|A possible grizzly/polar bear hybrid|
A recent study has shown that the rapid loss of sea ice in the Arctic is leading to a formation of hybrids between polar bears and grizzly bears. Scientists believe that the reduction of an area covered by floating sea ice is forcing the polar bear to come into contact with its forest-dwelling relative, which could threaten the gene pool between the two distinctive species. The first polar-grizzly hybrid spotted in the wild was in 2006. In appearance, the creature was white with brown patches. DNA tests confirmed that it was a result of hybridization between the two species. The most recent sighting was earlier this year when a hybrid was killed by hunter in the western Canadian Arctic, and tests showed that it was a second-generation hybrid. That is, its parents were a hybrid female and a pure-bred male grizzly bear.
Scientists also believe that there are probably more cases of these bizarre hybrids out there because of change in behavior of polar bears brought by climate change. They would spend more time on shore waiting for ice to form, in turn bringing them into close contact with grizzlies. One study led by Dr. Brendan Kelly of Juneau's U.S National Marine Mammal Laboratory discovered 34 possible hybridizations, out of which 22 cases involved isolated population at risk of intermixing. According to Dr. Kelly and his colleagues, it is predicted that the Arctic Ocean will loose its ice in summer before the end of the century, removing a vast icy barrier and leading to interbreeding between the two bears. Furthermore, scientists say that the extent of this hybridization could have major implications on polar bears. For example, zoologists in a German zoo had found that polar-grizzly bear hybrids lack strong swimming abilities associated with polar bears which they use when roaming vast stretches of the Arctic during winter months to hunt seals. Also, Dr. Andrew Whiteley of the University of Massachusetts stated that hybridization can cause loss of biodiversity in which distinct lineages that have evolved over millenia become mixed.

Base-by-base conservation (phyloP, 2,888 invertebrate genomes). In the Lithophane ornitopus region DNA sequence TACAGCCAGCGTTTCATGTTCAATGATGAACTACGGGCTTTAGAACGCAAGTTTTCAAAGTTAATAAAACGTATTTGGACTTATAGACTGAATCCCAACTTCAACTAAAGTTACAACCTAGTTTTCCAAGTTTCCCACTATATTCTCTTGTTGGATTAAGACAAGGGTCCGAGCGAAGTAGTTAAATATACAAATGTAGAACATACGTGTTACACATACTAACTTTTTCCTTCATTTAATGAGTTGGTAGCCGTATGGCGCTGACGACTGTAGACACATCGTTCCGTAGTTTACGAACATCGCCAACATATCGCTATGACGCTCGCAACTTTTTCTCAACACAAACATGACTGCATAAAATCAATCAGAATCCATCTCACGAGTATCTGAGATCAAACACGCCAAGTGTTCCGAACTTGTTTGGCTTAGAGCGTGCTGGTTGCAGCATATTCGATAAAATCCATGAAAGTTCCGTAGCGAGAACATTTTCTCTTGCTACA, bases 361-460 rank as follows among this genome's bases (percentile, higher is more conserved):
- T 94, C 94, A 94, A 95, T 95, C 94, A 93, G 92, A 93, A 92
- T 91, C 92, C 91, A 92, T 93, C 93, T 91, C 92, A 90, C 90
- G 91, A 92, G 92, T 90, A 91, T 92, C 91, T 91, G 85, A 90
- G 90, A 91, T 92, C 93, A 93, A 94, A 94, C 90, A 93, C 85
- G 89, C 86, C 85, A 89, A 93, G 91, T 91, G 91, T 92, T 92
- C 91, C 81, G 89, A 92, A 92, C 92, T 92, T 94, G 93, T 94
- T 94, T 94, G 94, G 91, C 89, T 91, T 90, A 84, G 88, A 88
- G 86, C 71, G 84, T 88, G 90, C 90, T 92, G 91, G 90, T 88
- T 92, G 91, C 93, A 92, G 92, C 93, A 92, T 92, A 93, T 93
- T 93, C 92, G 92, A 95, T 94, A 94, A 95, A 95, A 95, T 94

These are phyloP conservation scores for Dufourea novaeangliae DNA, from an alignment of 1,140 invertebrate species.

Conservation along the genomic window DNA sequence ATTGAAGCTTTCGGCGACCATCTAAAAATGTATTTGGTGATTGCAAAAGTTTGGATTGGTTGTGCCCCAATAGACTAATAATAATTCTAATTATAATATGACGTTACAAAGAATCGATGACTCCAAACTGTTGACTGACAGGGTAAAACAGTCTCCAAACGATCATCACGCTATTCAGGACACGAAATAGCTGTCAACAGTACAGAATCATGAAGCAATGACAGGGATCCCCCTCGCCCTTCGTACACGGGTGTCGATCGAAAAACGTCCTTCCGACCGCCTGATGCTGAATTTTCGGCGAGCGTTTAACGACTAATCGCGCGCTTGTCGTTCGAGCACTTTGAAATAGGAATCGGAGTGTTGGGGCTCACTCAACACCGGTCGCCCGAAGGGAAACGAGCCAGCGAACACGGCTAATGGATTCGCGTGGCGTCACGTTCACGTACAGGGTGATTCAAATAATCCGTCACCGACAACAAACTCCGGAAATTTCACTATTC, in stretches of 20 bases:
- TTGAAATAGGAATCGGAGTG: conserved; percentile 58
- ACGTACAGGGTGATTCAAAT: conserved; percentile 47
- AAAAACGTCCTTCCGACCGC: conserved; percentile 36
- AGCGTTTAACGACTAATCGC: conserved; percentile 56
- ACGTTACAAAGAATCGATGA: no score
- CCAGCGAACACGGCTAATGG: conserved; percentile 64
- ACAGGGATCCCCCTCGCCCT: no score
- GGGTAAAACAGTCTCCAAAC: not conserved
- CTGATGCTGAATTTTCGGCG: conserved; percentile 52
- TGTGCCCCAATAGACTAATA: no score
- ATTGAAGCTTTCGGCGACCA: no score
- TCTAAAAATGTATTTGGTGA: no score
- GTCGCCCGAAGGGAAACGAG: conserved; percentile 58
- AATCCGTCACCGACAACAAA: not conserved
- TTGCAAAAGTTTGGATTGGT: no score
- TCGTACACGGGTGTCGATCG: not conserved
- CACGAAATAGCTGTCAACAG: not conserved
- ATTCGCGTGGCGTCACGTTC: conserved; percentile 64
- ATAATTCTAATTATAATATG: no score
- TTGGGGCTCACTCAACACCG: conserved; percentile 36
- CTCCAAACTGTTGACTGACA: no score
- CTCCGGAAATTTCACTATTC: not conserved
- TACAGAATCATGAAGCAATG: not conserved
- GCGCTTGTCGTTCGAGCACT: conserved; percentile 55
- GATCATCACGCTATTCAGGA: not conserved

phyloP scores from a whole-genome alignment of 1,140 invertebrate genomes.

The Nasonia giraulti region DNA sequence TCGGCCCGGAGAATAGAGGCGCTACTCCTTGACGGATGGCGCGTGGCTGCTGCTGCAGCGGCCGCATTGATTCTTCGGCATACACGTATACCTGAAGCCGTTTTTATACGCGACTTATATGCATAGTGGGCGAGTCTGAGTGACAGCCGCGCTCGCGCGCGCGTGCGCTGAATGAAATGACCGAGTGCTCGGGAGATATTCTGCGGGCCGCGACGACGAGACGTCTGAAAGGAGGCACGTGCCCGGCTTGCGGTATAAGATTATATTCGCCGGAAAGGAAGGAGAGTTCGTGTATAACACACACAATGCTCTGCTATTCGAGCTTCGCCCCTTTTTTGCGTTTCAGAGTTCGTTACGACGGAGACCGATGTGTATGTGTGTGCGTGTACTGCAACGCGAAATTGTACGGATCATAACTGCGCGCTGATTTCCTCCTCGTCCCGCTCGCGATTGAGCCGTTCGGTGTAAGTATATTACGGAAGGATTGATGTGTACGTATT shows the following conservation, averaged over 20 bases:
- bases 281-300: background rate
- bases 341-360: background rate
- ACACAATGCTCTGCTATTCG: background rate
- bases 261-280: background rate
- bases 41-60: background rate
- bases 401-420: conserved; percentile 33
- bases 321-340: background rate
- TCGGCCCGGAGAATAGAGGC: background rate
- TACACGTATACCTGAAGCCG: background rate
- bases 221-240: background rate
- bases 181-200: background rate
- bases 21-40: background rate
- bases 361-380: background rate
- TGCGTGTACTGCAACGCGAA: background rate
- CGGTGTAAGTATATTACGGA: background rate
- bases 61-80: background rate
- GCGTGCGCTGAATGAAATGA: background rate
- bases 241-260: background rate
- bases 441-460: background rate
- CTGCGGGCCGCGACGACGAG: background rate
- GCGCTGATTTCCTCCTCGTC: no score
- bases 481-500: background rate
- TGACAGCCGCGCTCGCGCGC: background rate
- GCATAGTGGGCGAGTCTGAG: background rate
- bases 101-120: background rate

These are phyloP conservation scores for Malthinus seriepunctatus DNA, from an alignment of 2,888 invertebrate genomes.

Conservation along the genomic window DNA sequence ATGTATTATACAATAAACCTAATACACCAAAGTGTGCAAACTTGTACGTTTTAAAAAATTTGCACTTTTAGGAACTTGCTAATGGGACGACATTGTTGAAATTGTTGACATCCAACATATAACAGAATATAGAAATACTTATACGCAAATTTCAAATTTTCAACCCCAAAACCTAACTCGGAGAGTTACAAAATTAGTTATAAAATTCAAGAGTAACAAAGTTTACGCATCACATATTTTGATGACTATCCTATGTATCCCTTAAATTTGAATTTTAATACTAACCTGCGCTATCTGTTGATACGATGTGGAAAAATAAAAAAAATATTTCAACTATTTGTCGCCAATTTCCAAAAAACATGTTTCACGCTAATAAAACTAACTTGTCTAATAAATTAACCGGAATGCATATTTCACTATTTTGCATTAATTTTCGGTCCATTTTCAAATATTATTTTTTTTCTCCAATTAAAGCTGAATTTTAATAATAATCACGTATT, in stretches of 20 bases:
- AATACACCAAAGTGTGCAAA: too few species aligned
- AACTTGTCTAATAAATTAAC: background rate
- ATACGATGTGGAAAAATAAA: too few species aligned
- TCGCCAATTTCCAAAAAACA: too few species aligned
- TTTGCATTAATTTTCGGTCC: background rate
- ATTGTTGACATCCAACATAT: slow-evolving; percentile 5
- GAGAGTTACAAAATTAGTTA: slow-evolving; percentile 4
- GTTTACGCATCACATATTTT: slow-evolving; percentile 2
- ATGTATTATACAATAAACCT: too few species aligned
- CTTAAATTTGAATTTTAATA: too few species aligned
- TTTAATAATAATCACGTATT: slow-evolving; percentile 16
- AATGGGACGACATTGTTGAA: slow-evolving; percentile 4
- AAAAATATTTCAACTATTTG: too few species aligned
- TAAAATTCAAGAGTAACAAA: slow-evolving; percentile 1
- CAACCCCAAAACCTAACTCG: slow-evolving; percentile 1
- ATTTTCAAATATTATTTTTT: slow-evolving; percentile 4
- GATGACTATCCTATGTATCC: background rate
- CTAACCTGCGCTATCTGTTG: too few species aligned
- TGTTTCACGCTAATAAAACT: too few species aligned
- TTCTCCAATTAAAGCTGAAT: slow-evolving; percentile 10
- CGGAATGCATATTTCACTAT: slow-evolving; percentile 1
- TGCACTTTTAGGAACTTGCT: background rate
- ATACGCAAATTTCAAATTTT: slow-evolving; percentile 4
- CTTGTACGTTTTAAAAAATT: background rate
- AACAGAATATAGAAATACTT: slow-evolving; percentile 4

This report, in my opinion, sends a clear message of why we should join together to fight global warming. The melting polar ice caps are forcing the polar bears further inland where they are usually never be found. This has been leading to them to come into contact with their distant relatives, grizzly bears, and resulting in hybrids. Normally, hybrids like these would be seen in captivity. Seeing a polar-grizzly bear hybrid out in the wild is like seeing a liger which is also seen in captivity. Although these creations are natural features of the evolution, they do tend to not have certain characteristics which regular pure-bred animals have. For example, polar bears have the ability to swim long distances in search of seals which polar-grizzly bears do not. If this hybridization continues, then the polar bear or the grizzly bear may be gone forever and only the hybrids will remain. Also, in addition to these bear hybrids, there have been reports of a narwhal-beluga whale hybrid along with one that is part bowhead whale and part right whale. Both of these animals, too, may lack certain characteristics which are usually associated with either one of the pure-bred whales. All of these animals need to be protected in such a way that would not result into any hybridization. And with climate change as the main culprit, one way to prevent this problem would be to reverse the greenhouse gas emissions within the next ten years.
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